Food Poison Journal
The Macomb County Health Department has confirmed a case of hepatitis A in a food service worker at a Buffalo Wild Wings restaurant in Warren.The restaurant at 29287 Mound was inspected Tuesday, according to a release from the health department. The eatery has been approved to operate, and management worked with the health department in the investigation.
The health department is advising anyone who ate at the restaurant from March 24 through April 9 to watch for symptoms of hepatitis A, which include abdominal pain, nausea, vomiting, diarrhea, dark urine, fever, chills and yellow skin and eyes or jaundice.
Symptoms can develop anywhere from 15 and 50 days after exposure, the health department said. People developing these symptoms should get medical care.
Ottawa, April 14, 2018 – Groupe Adonis Inc. is recalling Montana brand frozen strawberries from the marketplace due to possible Hepatitis A contamination. Consumers should not consume the recalled product described below.
The ministère de l’Agriculture, des Pêcheries et de l’Alimentation du Québec (MAPAQ) transmitted an alert to the news media today concerning the affected product. Please click on the following link for details: https://www.mapaq.gouv.qc.ca/fr/Consommation/rappelsaliments/2018/04/Pages/3682.aspx (French only).
The following product has been sold exclusively from Adonis markets in Quebec and Ontario.
|Code(s) on Product
|All codes purchased on or before April 14, 2018
Posted in CFIA, Food Hygiene, Food Inspections, Food Micro Blog, Food Microbiology, Food Microbiology Blog, food recall, Food Safety, Food Safety Alert, Hepatitis A, Uncategorized
Food Poison Journal
According to press reports, Western Australia has reported its first case of hepatitis A infection, as part of a national outbreak linked to contaminated frozen pomegranates.The Western Australia case follows five cases in New South Wales, one in Australian Capital Territory and one in Queensland.
The implicated product is Creative Gourmet brand pomegranate arils, sold at Coles Supermarkets.
As a precautionary measure, Entyce Food Ingredients Pty Ltd has issued a voluntary recall of its Creative Gourmet Frozen Pomegranate Aril product.
Posted in food bourne outbreak, Food Hygiene, Food Illness, Food Inspections, Food Microbiology, Food Microbiology Blog, food recall, Food Safety, Food Safety Alert, Hepatitis A, Uncategorized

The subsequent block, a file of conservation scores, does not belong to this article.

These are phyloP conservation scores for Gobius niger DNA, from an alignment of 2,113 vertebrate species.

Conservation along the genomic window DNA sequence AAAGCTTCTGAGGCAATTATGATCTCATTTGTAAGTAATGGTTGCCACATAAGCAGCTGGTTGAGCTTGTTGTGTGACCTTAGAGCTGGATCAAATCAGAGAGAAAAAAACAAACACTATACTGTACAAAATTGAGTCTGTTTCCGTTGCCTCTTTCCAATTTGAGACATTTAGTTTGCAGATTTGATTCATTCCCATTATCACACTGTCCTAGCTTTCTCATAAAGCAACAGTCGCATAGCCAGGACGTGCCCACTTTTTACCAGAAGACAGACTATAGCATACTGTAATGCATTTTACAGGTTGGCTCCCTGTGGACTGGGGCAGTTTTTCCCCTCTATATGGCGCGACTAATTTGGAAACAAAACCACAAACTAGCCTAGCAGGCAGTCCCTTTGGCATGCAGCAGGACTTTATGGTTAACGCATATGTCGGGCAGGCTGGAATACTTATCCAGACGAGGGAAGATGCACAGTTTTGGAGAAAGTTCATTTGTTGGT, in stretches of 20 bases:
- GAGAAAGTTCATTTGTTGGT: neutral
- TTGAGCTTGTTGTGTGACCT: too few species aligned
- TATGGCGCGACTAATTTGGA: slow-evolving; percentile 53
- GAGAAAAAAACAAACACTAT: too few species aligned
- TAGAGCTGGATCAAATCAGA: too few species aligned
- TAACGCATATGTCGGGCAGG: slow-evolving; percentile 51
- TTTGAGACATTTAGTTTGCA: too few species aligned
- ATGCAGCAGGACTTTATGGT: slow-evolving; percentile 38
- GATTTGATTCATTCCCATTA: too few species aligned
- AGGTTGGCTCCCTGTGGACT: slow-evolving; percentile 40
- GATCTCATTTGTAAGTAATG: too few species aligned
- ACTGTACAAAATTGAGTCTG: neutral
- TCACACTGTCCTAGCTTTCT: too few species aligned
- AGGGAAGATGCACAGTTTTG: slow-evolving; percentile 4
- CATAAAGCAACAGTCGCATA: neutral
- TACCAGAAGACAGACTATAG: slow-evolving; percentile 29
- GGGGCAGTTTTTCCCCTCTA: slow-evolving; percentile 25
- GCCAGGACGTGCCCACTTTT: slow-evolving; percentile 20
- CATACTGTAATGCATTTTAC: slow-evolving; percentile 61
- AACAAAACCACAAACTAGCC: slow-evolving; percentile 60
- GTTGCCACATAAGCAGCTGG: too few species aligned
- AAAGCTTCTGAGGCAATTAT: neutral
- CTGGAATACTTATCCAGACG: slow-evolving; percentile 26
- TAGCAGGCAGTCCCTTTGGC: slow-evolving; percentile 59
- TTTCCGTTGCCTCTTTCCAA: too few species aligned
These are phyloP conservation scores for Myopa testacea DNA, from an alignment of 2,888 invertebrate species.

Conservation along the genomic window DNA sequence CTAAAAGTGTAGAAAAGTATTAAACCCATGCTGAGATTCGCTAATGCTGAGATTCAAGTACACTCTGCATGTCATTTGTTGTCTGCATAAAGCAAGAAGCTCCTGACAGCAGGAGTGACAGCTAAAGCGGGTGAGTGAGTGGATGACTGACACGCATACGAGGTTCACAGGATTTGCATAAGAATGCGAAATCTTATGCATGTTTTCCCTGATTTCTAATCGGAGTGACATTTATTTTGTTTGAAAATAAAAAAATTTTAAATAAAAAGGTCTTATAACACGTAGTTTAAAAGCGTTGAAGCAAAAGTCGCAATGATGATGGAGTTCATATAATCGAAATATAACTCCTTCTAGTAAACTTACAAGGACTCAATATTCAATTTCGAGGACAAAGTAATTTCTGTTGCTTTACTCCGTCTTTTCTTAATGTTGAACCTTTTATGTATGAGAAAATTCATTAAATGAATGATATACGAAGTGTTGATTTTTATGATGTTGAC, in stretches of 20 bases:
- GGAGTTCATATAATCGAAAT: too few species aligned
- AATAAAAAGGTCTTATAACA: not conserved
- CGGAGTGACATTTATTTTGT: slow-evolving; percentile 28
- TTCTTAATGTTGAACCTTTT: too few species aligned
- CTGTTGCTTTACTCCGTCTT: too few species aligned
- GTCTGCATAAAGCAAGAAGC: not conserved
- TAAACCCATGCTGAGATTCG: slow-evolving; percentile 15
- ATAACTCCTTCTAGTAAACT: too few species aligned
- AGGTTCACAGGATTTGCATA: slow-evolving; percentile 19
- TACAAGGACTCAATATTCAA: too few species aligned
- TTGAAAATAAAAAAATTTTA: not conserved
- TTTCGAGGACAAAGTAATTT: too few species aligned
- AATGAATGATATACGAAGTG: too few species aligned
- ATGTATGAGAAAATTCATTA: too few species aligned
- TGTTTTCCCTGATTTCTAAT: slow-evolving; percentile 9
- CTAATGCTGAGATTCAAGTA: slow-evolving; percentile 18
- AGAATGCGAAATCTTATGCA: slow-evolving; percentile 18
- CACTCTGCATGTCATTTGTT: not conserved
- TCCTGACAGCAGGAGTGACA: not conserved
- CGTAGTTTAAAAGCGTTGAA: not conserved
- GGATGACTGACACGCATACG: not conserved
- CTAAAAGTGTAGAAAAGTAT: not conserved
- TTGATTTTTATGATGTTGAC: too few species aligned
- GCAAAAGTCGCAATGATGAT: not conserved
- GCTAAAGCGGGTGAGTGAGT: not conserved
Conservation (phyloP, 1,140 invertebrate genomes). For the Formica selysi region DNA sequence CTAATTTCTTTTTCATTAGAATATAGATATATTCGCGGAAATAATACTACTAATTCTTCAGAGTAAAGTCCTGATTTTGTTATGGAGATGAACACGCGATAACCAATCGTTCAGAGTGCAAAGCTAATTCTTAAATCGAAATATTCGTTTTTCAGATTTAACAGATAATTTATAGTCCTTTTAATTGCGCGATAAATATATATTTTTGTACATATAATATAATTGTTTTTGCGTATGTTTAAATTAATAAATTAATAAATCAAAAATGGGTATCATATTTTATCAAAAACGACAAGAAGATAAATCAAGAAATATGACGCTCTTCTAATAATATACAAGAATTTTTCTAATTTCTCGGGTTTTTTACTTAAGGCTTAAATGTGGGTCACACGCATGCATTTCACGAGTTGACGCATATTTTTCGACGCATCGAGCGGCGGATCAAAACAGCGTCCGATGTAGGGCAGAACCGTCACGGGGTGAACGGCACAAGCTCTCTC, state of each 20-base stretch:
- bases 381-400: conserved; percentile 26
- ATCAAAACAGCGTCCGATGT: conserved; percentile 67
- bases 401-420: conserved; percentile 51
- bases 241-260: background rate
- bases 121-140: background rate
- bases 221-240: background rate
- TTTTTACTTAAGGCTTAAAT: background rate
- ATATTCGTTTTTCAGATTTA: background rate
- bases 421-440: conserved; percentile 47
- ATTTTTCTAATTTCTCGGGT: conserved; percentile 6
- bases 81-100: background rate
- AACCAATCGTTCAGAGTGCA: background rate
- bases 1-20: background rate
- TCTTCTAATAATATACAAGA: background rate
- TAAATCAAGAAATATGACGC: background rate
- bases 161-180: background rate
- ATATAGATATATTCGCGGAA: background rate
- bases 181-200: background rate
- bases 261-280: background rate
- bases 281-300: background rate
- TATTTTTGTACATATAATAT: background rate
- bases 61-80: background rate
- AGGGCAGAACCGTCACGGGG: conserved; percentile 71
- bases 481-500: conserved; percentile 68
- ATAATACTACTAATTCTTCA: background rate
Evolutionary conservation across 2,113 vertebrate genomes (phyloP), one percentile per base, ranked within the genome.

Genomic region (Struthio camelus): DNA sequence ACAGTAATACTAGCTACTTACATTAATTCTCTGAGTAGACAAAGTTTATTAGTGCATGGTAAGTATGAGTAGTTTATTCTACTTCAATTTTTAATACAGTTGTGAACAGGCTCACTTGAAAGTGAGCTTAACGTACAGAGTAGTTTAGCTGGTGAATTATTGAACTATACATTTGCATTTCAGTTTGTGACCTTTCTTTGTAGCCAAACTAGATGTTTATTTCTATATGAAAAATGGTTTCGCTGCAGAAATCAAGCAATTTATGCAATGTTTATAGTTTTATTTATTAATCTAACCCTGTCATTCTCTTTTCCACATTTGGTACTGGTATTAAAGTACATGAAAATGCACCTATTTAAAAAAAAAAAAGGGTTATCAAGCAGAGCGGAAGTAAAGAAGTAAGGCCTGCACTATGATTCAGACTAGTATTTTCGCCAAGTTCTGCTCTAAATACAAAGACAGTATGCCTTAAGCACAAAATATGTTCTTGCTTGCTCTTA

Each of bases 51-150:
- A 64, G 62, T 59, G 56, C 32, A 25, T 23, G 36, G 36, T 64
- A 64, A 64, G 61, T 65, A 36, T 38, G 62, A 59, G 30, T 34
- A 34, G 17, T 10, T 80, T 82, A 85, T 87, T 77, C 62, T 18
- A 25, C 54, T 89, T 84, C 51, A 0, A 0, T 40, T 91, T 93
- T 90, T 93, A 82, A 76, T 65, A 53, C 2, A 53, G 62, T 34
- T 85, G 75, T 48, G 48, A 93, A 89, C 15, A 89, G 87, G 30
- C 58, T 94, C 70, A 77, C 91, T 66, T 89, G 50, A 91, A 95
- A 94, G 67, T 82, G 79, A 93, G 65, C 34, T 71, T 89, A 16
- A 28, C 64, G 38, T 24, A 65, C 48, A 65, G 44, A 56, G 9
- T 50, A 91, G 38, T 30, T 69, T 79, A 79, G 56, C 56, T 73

POMEGRANATE ARILS PRECAUTIONARY RECALL
We have actioned a precautionary recall of a relatively small batch of Creative Gourmet Frozen Pomegranate 180g sold only through Coles supermarkets. All Creative Gourmet Pomegranate best before dates up to and including 21/03/20 are being recalled.
All product tested to date has been cleared and has not revealed a link to Hepatitis A but the health and safety of our consumers is of paramount importance. Recognising any concern that may exist in the community, we are exercising abundant caution by activating this voluntary recall immediately.
Consumers can be confident that the recalled product Creative Gourmet Frozen Pomegranate Arils 180g is an isolated one and no other Creative Gourmet products are affected.
We would ask you to return the pack to Coles for a full refund.
The Creative Gourmet Team
Food Authority NSW
Recalls and advisories
09 April 2018
The NSW Food Authority advises:
Entyce Food Ingredients is conducting a precautionary recall of its Creative Gourmet Pomegranate Arils imported from Egypt, from Coles Supermarkets nationally due to potential Hepatitis A contamination.
- Creative Gourmet Pomegranate Arils 180g, frozen, plastic snap lock bag
- All Best Before Dates up to and including 21/03/20
Consumers should not consume this product and should return it to the place of purchase for a full refund.
If you are concerned about your health you should seek medical advice.
For more information contact:
Entyce Food Ingredients P/L
On 1800 532 001